Sex differences in the relationships of abdominal fat to cardiovascular disease risk among normal-weight white subjects


The objectives of this study are to investigate the relationships between abdominal fat and risk factors for cardiovascular disease (CVD) among normal-weight (NW) white subjects and to determine how these relationships differ by sex. NW adults (177 males and 258 females) and overweight adults (133 males and 111 females) from the Québec Family Study and the HERITAGE Family Study were retained for this study. Risk factors included systolic and diastolic blood pressures, low-density lipoprotein and high-density lipoprotein cholesterols, triglycerides, and fasting glucose. Only in NW female adults, abdominal visceral fat (AVF) area assessed by computed tomography was significantly correlated with all risk factors, except for fasting glucose, even after age, study cohort, and fat mass were taken into account. NW female subjects with at least one risk factor had a significantly higher AVF than those without risk factors, although the difference was small. Thus, only NW female adults with more AVF tended to have a more adverse CVD risk factor profile.


Ruderman et al1 proposed the concept of a ‘metabolically obese, normal-weight’ (NW) individual and suggested that central obesity (especially elevated abdominal visceral fat, AVF) may be responsible for this clinical profile. Several studies on abdominal fat in NW people have found relationships between abdominal fat levels and cardiovascular disease (CVD) or CVD risk factors in NW male subjects2,3,4 and in some groups of NW female subjects,5,6,7 but not in others.8 However, abdominal fat has been suggested to have a greater role in CVD risk in obese female subjects than in obese male subjects.9,10,11 Hence, some controversy exists regarding sex differences in the role of abdominal fat among NW people. The present study investigated the relationships between indicators of abdominal fat and CVD risk factors in NW individuals and whether there were sex differences in the relationships.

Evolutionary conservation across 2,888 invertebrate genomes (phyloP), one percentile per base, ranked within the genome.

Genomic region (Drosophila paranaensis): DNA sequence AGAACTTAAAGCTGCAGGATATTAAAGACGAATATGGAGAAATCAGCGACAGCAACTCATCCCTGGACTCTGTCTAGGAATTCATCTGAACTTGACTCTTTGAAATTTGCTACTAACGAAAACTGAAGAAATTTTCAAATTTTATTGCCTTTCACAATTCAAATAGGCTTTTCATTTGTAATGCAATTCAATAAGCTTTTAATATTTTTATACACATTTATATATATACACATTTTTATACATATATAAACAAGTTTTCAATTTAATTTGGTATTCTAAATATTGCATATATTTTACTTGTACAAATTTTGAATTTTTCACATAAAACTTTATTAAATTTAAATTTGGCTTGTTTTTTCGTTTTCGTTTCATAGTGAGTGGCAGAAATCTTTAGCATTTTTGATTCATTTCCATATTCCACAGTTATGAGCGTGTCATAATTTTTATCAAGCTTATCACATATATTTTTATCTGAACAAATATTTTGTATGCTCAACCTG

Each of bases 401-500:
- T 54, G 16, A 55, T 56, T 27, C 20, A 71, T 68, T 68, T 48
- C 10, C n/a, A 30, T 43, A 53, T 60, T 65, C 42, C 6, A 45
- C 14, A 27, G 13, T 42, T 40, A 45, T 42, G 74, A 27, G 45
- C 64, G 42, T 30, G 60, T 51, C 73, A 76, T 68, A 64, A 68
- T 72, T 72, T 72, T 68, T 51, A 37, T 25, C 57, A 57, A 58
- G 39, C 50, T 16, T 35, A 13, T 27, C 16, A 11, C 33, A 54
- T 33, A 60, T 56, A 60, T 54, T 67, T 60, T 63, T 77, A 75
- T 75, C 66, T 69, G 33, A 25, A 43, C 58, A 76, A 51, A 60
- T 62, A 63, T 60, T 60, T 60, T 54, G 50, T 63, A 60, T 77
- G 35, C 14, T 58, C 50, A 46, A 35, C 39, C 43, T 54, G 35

Subjects and methods

Subjects were Whites, aged 17–60 years, from Phase 2 of the Québec Family Study (QFS) and from the baseline cohort of the HERITAGE Family Study. Detailed information about the subjects is available in prior publications.12,13,14 The sample of the present study included NW subjects (177 males and 258 females) and overweight (OW) subjects (133 males and 111 females) using the cut-offs proposed by WHO15 and NIH.16 More details about the samples and the methods can be found in a recent paper.14 Informed consent was obtained and the study protocols were approved by the Institutional Review Boards of QFS and HERITAGE Family Study centers.


Body density was measured by the underwater weighing method in the post-absorptive state. Abdominal subcutaneous fat (ASF) and AVF levels were assessed as described elsewhere.17 The CT scan was performed between the fourth and fifth lumbar vertebrae (L4–L5) with subjects in a supine position and arms stretched above the head. Plasma cholesterol, high-density lipoprotein (HDL) cholesterol, triglycerides, fasting glucose levels, and systolic and diastolic blood pressure were determined as described previously.14

Statistical analysis

The NW subjects were divided into quintiles of AVF and ASF. The OW group and each quintile in the NW group were then evaluated for the presence of risk factors. The risk factor classification was based on the same criteria as in a prior publication.14 Logistic regression analysis was used to estimate the odds ratios (OR) for prevalence of risk factors across abdominal fat quintiles, adjusting for age, study cohort, and fat mass (FM). The lowest (first) quintile of each abdominal fat area in the NW group was used as a reference group (OR=1). The OR was thus determined for each of the other four quintiles in the NW group and for the OW group relative to the first quintile of the NW group for each variable within each gender.


AVF and ASF in NW male subjects were 63.3±33.7 cm2 (13.0–224.0 cm2) and 118.7±58.4 cm2 (21.0–295.9 cm2), and those in NW female subjects were 54.3±29.5 cm2 (13.1–205.0 cm2) and 198.4±72.6 cm2 (13.1–205.0 cm2), respectively.